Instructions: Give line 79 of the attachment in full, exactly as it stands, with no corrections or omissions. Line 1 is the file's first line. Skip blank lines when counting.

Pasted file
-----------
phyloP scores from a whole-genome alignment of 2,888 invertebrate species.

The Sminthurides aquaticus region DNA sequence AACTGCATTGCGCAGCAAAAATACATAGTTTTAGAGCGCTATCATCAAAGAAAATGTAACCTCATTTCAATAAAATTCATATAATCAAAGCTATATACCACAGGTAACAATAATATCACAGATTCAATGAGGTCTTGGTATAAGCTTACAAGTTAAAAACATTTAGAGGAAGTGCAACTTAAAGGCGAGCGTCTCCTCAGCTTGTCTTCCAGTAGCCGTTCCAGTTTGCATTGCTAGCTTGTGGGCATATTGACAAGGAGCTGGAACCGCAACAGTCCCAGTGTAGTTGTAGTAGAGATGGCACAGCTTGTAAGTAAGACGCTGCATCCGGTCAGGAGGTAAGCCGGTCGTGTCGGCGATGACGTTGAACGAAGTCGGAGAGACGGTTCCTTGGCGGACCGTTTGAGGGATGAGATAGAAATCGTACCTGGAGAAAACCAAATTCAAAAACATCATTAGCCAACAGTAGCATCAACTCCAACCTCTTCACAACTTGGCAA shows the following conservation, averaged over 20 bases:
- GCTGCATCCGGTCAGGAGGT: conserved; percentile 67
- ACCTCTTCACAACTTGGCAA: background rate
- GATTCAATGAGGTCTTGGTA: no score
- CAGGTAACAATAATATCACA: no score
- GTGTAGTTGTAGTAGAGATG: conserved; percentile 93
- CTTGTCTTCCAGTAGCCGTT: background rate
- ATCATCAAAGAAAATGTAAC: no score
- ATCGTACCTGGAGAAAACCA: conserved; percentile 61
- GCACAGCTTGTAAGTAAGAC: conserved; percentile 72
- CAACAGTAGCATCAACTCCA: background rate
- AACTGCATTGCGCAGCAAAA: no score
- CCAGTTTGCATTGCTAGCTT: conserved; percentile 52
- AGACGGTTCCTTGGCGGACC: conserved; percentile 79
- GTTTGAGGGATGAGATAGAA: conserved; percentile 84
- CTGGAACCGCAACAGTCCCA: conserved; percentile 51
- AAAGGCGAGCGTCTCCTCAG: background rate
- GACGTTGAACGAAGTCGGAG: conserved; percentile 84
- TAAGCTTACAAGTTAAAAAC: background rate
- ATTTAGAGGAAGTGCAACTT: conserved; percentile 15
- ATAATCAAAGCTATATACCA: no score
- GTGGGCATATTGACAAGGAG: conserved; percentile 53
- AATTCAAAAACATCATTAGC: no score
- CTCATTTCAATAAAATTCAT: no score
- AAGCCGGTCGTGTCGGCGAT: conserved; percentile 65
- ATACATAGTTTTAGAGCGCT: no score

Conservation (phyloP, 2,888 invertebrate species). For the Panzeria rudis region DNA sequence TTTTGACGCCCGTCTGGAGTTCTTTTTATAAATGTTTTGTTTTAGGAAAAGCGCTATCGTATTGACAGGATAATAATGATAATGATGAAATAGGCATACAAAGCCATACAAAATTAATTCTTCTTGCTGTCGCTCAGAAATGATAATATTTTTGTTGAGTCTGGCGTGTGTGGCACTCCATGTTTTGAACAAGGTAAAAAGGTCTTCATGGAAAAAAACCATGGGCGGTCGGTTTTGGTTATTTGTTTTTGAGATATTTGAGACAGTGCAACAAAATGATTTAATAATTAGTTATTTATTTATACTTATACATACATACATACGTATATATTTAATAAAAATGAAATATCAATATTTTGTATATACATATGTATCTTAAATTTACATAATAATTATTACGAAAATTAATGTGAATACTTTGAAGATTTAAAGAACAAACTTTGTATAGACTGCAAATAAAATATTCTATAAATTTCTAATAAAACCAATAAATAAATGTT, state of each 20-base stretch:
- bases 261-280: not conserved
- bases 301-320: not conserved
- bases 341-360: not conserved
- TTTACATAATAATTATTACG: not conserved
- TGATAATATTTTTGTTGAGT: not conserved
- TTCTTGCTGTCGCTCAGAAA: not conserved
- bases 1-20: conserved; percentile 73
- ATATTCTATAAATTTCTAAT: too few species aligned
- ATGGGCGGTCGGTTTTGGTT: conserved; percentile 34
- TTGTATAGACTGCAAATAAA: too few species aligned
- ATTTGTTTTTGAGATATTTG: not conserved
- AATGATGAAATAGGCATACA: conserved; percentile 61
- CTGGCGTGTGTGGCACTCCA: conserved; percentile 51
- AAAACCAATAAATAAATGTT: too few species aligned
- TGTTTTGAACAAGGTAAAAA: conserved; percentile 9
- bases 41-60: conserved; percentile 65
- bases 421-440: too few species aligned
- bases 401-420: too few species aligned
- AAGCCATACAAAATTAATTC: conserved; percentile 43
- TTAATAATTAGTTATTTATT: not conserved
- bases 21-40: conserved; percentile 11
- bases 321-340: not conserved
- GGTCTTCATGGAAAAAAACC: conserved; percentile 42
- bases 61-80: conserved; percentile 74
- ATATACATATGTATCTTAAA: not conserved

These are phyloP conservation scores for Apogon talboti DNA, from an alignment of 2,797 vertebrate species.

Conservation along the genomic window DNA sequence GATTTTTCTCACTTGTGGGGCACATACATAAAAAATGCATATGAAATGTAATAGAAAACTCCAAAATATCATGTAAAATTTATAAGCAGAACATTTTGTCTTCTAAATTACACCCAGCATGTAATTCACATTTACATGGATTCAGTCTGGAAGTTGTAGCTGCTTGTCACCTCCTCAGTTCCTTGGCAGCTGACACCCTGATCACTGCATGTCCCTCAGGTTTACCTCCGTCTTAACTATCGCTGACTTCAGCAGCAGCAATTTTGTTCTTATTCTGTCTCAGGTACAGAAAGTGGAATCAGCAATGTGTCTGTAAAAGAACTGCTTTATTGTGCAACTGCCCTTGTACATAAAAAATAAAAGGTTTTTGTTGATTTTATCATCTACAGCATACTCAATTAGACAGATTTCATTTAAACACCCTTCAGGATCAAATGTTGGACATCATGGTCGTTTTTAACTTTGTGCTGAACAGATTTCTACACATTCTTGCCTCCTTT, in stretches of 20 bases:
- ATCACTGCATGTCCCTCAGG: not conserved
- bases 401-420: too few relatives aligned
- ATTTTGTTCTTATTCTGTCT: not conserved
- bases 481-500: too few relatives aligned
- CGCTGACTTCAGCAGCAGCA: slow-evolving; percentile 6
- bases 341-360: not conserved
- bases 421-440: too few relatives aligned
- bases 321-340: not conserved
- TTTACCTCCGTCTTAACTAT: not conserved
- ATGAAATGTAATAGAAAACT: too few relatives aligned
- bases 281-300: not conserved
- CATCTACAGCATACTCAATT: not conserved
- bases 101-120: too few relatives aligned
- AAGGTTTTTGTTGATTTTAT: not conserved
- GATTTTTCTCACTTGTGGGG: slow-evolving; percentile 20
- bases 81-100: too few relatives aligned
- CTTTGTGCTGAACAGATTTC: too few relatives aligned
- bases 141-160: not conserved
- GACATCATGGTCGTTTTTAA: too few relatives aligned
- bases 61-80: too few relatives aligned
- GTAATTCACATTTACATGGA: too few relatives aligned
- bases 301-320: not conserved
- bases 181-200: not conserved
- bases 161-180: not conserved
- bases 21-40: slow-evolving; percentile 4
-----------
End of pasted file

- bases 161-180: not conserved